In Pembrokeshire, Sutherland was particularly drawn to the small estuaries at Sandy Haven and Picton in the southern part of the county. The present work is most likely related to a number of works which take inspiration from an oak tree found along the bank of the estuary at Picton, where the instability of the banks, made up of soft shale and eroded by the tide, had caused the trees to grow into a variety of gnarled and contorted shapes in order to survive. In the present work, knotted roots and branches form the central motif, twisting into anthropomorphic shapes. Form over River from 1971-2, in the collection of the Tate, London, is most probably also inspired by this same tree.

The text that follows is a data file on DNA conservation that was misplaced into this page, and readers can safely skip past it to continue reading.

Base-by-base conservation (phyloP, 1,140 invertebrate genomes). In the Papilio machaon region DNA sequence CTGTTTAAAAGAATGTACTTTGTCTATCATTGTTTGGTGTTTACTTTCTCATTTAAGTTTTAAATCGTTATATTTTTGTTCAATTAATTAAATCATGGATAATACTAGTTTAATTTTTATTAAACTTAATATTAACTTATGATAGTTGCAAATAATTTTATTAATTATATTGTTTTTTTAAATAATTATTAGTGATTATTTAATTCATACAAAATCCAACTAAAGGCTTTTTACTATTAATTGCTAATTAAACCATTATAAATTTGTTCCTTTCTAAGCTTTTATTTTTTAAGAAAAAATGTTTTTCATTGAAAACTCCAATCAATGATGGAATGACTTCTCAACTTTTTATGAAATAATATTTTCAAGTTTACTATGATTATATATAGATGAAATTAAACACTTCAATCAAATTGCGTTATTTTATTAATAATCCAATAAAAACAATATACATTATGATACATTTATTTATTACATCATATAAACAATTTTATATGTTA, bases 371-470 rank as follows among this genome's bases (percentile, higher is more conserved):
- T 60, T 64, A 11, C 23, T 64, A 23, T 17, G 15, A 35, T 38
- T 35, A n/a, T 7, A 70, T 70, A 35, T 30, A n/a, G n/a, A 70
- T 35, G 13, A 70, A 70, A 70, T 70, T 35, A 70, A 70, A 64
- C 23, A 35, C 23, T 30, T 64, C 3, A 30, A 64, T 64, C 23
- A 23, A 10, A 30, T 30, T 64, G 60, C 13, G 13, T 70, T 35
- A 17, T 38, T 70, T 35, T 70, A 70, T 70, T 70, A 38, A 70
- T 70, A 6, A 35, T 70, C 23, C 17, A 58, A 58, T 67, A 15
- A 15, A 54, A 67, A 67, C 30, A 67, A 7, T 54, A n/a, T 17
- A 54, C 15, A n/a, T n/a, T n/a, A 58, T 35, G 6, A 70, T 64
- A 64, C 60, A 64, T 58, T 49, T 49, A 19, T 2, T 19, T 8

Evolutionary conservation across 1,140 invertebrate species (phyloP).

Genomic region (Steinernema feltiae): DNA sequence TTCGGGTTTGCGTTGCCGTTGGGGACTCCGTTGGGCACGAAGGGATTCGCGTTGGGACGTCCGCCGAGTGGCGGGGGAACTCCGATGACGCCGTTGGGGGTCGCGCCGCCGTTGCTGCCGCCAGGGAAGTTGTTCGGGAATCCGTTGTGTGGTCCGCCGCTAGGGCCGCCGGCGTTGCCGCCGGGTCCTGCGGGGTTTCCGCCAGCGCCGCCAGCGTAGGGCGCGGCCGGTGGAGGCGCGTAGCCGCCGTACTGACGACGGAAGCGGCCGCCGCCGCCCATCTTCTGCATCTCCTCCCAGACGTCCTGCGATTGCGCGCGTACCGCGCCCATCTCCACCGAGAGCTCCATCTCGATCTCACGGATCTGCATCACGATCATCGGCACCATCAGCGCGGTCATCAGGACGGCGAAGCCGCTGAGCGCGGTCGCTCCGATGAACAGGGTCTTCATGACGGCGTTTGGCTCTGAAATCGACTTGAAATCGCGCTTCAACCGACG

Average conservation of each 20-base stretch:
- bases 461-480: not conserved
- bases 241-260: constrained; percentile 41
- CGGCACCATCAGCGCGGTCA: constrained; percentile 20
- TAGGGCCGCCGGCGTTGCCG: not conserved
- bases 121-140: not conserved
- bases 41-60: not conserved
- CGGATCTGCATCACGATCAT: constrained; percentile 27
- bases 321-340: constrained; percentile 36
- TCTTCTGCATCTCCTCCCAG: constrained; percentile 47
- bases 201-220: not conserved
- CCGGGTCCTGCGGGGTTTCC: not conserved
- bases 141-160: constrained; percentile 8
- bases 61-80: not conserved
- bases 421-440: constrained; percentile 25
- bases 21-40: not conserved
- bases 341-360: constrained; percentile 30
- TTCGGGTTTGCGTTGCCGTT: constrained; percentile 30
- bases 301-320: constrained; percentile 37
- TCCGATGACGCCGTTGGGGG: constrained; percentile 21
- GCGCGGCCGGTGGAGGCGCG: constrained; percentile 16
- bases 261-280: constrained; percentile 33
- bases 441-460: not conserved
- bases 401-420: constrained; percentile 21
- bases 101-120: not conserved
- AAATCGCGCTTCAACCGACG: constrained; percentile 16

Writing of the tree forms which inspired paintings such as the present work, Sutherland wrote: ‘the trees are eroded by the tide and wind and they are small oaks, really; I suppose you would call them dwarf oaks. They have the most extraordinarily beautiful, varied and rich shapes which detach them from their proper connotation as trees. One does not think of them so much as trees, more as figures; they have the same urgency that certain movements of figures can have in action’ (the Artist, The Listener, XCVIII, 1997, p.231, quoted in Ronald Alley, Graham Sutherland, Tate Gallery Publications, London, 1982, p.157).
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